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Dear Parents,

I am looking forward to teach your child how to play the piano/violin/viola. It is an absolute privilege for me to be able to pass on something that I absolutely love. I hope I can instill some of that joy of making music within your child. I encourage you to take an active role as your child is learning to play the piano/violin/viola. I always welcome open communication with the parents. Please do not hesitate to call or email me during the week with questions or concerns. I also encourage parents to “sit in” during the lesson.

Below, you find a suggestive reading list. I have started to list some of the books and materials, that I have come across and I have found particularly helpful. This is by no means a conclusive list:

The local children's library or learning center is also a great resource for books about composers, e.g. Bach, Beethoven, Mozart, Chopin, Gershwin, Vivaldi, Handel, etc. Here are a few websites/links/articles about lessons in general and why music education is so important:

Practice only on the days you eat!

Shinichi Suzuki


There is a direct relationship between regular practice and student success. Parents want to help their child establish a regular practice routine - free from distraction, assist with practicing and offer positive reinforcement, especially at the beginning levels. If it is not possible to help directly, just being in the room while the child practices is supportive and encouraging. All parents are more than welcome to sit in/video tape during lessons.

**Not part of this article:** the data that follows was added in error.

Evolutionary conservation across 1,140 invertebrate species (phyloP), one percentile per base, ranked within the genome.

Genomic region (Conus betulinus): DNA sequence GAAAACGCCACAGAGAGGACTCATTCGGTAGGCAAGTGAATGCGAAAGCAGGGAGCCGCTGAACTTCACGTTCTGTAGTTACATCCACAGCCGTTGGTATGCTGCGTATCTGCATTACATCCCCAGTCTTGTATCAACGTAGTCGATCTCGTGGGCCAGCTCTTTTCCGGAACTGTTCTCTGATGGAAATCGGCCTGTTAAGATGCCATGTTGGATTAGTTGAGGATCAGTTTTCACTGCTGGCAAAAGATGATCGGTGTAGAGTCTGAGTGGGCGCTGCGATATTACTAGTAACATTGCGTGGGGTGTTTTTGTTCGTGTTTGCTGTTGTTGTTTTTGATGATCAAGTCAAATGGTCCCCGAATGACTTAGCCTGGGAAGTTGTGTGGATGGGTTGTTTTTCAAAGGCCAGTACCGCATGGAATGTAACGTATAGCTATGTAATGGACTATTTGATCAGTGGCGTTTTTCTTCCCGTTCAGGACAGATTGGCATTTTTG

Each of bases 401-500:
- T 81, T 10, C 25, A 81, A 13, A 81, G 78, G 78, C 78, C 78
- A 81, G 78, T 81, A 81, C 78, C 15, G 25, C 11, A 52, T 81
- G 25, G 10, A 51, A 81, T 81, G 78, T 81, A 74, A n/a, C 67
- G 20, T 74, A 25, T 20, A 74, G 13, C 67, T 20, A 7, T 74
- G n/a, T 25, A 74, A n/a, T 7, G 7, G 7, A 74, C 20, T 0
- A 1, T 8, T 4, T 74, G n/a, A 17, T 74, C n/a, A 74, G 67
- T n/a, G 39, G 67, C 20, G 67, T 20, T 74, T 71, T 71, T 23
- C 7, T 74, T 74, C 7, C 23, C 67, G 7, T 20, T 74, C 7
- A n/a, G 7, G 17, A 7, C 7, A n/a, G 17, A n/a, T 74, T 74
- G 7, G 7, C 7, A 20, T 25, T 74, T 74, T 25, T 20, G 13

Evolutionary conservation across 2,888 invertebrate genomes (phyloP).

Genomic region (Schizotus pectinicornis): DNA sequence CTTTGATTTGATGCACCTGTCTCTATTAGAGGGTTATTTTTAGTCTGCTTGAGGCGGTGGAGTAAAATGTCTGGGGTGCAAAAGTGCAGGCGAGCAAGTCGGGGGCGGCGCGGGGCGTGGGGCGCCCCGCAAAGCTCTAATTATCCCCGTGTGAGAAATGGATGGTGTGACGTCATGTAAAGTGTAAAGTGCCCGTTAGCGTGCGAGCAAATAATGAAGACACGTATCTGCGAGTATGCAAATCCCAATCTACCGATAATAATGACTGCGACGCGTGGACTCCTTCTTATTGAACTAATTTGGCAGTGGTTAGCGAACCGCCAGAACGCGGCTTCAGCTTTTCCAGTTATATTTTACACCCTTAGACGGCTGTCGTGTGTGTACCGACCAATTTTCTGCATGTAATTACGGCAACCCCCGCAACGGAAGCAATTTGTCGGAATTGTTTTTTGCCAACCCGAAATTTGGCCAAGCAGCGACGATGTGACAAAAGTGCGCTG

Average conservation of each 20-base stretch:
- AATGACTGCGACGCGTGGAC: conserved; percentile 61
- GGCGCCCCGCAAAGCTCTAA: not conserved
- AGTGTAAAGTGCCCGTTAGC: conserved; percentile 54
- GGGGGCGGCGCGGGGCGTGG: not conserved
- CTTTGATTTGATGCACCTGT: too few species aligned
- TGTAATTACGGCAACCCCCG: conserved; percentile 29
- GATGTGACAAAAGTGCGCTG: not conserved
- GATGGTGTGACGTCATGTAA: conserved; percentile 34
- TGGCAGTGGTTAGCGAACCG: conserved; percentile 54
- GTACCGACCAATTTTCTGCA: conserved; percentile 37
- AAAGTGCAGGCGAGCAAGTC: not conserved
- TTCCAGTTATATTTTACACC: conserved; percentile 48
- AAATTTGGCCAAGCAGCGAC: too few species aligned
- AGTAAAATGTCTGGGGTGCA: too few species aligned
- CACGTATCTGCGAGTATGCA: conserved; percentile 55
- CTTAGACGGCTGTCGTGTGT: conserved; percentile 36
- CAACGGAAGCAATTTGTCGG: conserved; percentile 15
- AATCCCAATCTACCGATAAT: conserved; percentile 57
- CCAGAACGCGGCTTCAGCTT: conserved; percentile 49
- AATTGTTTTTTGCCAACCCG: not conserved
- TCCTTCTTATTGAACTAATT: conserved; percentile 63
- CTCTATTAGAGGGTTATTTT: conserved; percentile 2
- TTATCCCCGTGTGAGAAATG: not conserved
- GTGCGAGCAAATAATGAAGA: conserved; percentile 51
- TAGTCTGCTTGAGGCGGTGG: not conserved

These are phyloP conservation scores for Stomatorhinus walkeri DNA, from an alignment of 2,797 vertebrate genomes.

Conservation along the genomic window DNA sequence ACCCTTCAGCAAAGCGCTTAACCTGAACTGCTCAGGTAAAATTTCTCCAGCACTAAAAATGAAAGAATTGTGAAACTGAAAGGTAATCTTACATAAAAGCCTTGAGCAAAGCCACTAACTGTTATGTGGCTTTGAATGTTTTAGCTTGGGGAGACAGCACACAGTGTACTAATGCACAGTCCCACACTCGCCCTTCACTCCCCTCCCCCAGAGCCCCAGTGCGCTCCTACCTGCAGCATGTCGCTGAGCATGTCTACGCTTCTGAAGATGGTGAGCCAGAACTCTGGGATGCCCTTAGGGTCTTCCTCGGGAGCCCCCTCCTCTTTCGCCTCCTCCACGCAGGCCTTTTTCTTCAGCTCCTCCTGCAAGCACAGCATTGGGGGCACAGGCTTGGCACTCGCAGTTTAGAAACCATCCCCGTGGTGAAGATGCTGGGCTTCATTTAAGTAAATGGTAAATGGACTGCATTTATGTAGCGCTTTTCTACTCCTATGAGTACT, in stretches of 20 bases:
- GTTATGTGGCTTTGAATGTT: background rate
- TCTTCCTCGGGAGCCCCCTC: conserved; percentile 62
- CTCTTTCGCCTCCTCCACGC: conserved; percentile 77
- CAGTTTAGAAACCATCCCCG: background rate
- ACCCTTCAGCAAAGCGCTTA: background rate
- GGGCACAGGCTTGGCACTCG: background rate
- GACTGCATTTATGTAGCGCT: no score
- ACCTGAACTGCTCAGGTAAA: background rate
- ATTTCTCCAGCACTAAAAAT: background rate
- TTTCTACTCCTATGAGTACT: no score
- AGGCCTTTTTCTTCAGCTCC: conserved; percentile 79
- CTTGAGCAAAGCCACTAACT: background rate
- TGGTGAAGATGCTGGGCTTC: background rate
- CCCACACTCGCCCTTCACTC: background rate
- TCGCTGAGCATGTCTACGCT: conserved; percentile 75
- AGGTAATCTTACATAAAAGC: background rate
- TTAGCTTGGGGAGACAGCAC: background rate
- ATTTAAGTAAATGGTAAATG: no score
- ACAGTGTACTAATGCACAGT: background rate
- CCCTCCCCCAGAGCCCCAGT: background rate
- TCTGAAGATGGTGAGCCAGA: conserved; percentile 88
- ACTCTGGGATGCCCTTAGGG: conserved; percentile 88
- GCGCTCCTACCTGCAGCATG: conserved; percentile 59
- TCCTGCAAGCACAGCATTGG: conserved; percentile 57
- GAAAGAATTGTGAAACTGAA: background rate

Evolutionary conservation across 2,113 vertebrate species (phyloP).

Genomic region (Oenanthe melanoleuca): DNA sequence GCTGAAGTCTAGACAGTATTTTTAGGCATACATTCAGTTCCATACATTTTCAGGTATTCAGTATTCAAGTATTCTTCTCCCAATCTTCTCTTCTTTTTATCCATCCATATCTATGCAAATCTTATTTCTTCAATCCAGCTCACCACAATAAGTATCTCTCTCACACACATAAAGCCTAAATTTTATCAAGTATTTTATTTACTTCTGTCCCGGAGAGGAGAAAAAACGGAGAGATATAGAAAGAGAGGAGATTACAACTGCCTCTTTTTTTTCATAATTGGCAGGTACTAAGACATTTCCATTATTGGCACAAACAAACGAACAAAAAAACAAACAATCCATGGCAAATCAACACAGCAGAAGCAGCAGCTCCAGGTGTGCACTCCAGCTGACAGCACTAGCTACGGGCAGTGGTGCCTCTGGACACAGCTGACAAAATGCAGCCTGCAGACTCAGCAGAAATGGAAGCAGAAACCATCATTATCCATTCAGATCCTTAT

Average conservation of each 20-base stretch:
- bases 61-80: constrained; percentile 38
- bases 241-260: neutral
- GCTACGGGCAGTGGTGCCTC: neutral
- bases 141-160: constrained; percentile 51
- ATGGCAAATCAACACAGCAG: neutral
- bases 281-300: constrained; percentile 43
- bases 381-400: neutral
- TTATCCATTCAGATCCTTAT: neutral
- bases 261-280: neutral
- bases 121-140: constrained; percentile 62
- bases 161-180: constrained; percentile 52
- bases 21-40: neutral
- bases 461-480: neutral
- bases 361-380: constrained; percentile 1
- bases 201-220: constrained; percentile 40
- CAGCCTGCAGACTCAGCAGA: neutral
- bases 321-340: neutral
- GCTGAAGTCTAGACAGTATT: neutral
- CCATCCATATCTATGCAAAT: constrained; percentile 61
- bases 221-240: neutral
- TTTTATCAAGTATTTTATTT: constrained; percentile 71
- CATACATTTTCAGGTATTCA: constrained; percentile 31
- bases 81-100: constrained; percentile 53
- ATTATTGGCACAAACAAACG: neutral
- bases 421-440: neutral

The entire family can play a very active role in helping make lessons and practice time effective:

  • Immediately after the lesson, ask your child to tell you what s/he learned that day, to show you the new assignment, perhaps to play one of the new pieces for you and especially to tell you what the teacher had to say about the lesson.

  • At the first practice period following the lesson (ideally the very day of the lesson), spend a few minutes reviewing the new assignment with your child and practice the new pieces briefly. Even if you do not play the piano, encourage your child through the instructions on the assignment sheet.

  • Throughout the week, stay involved by asking your child to play the piece for you. We are our child's best cheerleader! Successful practice takes time to develop and become a habit. Work habits are arguably one of the most important skills to be attained in music study, and your encouragement and direction is of immeasurable value in helping establishing these skills.


In the beginning, setting timely goals will get you off to a good start. Ultimately, quality rather than quantity (e.g. practice until I feel confident, until the piece is easy, until I resolved a trouble spot) will determine practice times. Breaking the weekly goal (from your assignment sheet) into smaller daily goals will get the best results. It is best to practice multiple times and in short sessions throughout your day! Here are some timely recommendations, that will help in the beginning:

  • Pre-K and K students: at least 10-15 minutes per day

First Grade and up:

  • First-year students: at least 20-30 minutes per day.

  • Second and third-year students: at least 30-45 minutes per day.

  • Fourth-year + students: at least 45-60 minutes per day.

Students should practice at least five to seven days per week. This way, students will have a better chance for 

successful and positive learning experiences.

The most important day to practice is the day before and after the lesson!

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